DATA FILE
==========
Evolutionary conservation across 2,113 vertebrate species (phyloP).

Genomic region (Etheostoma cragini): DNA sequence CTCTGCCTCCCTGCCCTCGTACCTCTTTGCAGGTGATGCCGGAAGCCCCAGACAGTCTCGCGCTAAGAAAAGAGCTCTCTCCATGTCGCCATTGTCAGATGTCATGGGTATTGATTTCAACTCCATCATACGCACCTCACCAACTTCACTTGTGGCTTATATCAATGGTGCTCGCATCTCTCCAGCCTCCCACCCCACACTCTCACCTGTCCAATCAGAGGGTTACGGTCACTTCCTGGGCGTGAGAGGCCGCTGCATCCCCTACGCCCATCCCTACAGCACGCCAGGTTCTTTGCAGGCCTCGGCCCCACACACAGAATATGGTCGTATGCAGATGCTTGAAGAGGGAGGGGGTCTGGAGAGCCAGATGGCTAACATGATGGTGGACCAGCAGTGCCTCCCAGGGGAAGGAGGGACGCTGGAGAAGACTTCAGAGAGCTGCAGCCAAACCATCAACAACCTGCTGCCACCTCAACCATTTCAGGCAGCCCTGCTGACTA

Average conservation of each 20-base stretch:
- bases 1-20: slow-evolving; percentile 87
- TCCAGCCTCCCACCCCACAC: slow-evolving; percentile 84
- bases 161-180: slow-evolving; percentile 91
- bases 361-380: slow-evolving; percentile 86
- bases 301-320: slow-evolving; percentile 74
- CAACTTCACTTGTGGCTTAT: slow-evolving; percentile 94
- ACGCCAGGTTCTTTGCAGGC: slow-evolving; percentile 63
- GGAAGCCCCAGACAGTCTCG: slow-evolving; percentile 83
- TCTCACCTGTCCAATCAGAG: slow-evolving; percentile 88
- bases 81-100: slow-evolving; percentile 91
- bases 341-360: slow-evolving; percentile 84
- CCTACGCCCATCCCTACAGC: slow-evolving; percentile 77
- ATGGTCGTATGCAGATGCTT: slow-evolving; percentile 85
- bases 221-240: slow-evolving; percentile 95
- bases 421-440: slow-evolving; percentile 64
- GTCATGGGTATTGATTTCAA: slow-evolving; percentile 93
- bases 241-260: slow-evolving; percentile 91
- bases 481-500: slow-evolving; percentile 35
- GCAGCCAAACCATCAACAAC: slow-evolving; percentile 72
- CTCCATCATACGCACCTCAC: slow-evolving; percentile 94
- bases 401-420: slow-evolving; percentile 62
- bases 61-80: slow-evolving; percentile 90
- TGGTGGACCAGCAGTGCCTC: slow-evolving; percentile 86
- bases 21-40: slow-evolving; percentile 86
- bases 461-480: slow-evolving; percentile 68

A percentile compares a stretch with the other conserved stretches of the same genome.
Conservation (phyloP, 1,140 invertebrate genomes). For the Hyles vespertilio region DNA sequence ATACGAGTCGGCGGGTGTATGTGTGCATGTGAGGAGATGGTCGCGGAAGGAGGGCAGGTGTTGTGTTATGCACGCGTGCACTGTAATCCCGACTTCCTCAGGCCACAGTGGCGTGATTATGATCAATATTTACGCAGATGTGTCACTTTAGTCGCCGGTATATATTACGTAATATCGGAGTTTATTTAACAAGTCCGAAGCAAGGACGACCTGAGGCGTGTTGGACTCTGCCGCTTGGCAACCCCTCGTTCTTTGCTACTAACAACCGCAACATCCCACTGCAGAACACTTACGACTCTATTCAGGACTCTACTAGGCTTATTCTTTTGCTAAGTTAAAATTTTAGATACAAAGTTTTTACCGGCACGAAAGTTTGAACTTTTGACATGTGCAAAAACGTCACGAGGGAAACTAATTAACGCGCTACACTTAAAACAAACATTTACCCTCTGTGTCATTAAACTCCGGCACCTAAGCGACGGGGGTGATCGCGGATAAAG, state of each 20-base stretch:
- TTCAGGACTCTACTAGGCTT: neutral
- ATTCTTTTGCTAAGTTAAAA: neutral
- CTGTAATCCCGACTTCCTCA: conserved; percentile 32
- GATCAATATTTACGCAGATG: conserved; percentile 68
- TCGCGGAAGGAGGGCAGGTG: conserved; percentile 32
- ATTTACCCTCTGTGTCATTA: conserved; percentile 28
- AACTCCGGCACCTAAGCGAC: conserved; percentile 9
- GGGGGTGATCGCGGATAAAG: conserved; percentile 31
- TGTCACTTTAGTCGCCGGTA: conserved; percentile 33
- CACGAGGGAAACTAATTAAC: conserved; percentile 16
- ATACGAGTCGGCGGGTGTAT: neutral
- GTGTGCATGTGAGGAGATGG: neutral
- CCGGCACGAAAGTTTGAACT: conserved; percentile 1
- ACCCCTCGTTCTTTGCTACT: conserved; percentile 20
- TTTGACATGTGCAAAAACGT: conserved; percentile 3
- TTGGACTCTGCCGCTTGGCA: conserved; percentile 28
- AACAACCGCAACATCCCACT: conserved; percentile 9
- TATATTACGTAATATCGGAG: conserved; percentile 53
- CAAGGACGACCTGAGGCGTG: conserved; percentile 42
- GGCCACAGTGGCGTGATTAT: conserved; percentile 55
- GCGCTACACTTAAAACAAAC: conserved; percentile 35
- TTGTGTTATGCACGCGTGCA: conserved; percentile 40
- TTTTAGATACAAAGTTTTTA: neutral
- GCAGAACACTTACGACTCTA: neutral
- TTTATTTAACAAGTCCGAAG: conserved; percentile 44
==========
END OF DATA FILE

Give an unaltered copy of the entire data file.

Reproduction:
Evolutionary conservation across 2,113 vertebrate species (phyloP).

Genomic region (Etheostoma cragini): DNA sequence CTCTGCCTCCCTGCCCTCGTACCTCTTTGCAGGTGATGCCGGAAGCCCCAGACAGTCTCGCGCTAAGAAAAGAGCTCTCTCCATGTCGCCATTGTCAGATGTCATGGGTATTGATTTCAACTCCATCATACGCACCTCACCAACTTCACTTGTGGCTTATATCAATGGTGCTCGCATCTCTCCAGCCTCCCACCCCACACTCTCACCTGTCCAATCAGAGGGTTACGGTCACTTCCTGGGCGTGAGAGGCCGCTGCATCCCCTACGCCCATCCCTACAGCACGCCAGGTTCTTTGCAGGCCTCGGCCCCACACACAGAATATGGTCGTATGCAGATGCTTGAAGAGGGAGGGGGTCTGGAGAGCCAGATGGCTAACATGATGGTGGACCAGCAGTGCCTCCCAGGGGAAGGAGGGACGCTGGAGAAGACTTCAGAGAGCTGCAGCCAAACCATCAACAACCTGCTGCCACCTCAACCATTTCAGGCAGCCCTGCTGACTA

Average conservation of each 20-base stretch:
- bases 1-20: slow-evolving; percentile 87
- TCCAGCCTCCCACCCCACAC: slow-evolving; percentile 84
- bases 161-180: slow-evolving; percentile 91
- bases 361-380: slow-evolving; percentile 86
- bases 301-320: slow-evolving; percentile 74
- CAACTTCACTTGTGGCTTAT: slow-evolving; percentile 94
- ACGCCAGGTTCTTTGCAGGC: slow-evolving; percentile 63
- GGAAGCCCCAGACAGTCTCG: slow-evolving; percentile 83
- TCTCACCTGTCCAATCAGAG: slow-evolving; percentile 88
- bases 81-100: slow-evolving; percentile 91
- bases 341-360: slow-evolving; percentile 84
- CCTACGCCCATCCCTACAGC: slow-evolving; percentile 77
- ATGGTCGTATGCAGATGCTT: slow-evolving; percentile 85
- bases 221-240: slow-evolving; percentile 95
- bases 421-440: slow-evolving; percentile 64
- GTCATGGGTATTGATTTCAA: slow-evolving; percentile 93
- bases 241-260: slow-evolving; percentile 91
- bases 481-500: slow-evolving; percentile 35
- GCAGCCAAACCATCAACAAC: slow-evolving; percentile 72
- CTCCATCATACGCACCTCAC: slow-evolving; percentile 94
- bases 401-420: slow-evolving; percentile 62
- bases 61-80: slow-evolving; percentile 90
- TGGTGGACCAGCAGTGCCTC: slow-evolving; percentile 86
- bases 21-40: slow-evolving; percentile 86
- bases 461-480: slow-evolving; percentile 68

A percentile compares a stretch with the other conserved stretches of the same genome.
Conservation (phyloP, 1,140 invertebrate genomes). For the Hyles vespertilio region DNA sequence ATACGAGTCGGCGGGTGTATGTGTGCATGTGAGGAGATGGTCGCGGAAGGAGGGCAGGTGTTGTGTTATGCACGCGTGCACTGTAATCCCGACTTCCTCAGGCCACAGTGGCGTGATTATGATCAATATTTACGCAGATGTGTCACTTTAGTCGCCGGTATATATTACGTAATATCGGAGTTTATTTAACAAGTCCGAAGCAAGGACGACCTGAGGCGTGTTGGACTCTGCCGCTTGGCAACCCCTCGTTCTTTGCTACTAACAACCGCAACATCCCACTGCAGAACACTTACGACTCTATTCAGGACTCTACTAGGCTTATTCTTTTGCTAAGTTAAAATTTTAGATACAAAGTTTTTACCGGCACGAAAGTTTGAACTTTTGACATGTGCAAAAACGTCACGAGGGAAACTAATTAACGCGCTACACTTAAAACAAACATTTACCCTCTGTGTCATTAAACTCCGGCACCTAAGCGACGGGGGTGATCGCGGATAAAG, state of each 20-base stretch:
- TTCAGGACTCTACTAGGCTT: neutral
- ATTCTTTTGCTAAGTTAAAA: neutral
- CTGTAATCCCGACTTCCTCA: conserved; percentile 32
- GATCAATATTTACGCAGATG: conserved; percentile 68
- TCGCGGAAGGAGGGCAGGTG: conserved; percentile 32
- ATTTACCCTCTGTGTCATTA: conserved; percentile 28
- AACTCCGGCACCTAAGCGAC: conserved; percentile 9
- GGGGGTGATCGCGGATAAAG: conserved; percentile 31
- TGTCACTTTAGTCGCCGGTA: conserved; percentile 33
- CACGAGGGAAACTAATTAAC: conserved; percentile 16
- ATACGAGTCGGCGGGTGTAT: neutral
- GTGTGCATGTGAGGAGATGG: neutral
- CCGGCACGAAAGTTTGAACT: conserved; percentile 1
- ACCCCTCGTTCTTTGCTACT: conserved; percentile 20
- TTTGACATGTGCAAAAACGT: conserved; percentile 3
- TTGGACTCTGCCGCTTGGCA: conserved; percentile 28
- AACAACCGCAACATCCCACT: conserved; percentile 9
- TATATTACGTAATATCGGAG: conserved; percentile 53
- CAAGGACGACCTGAGGCGTG: conserved; percentile 42
- GGCCACAGTGGCGTGATTAT: conserved; percentile 55
- GCGCTACACTTAAAACAAAC: conserved; percentile 35
- TTGTGTTATGCACGCGTGCA: conserved; percentile 40
- TTTTAGATACAAAGTTTTTA: neutral
- GCAGAACACTTACGACTCTA: neutral
- TTTATTTAACAAGTCCGAAG: conserved; percentile 44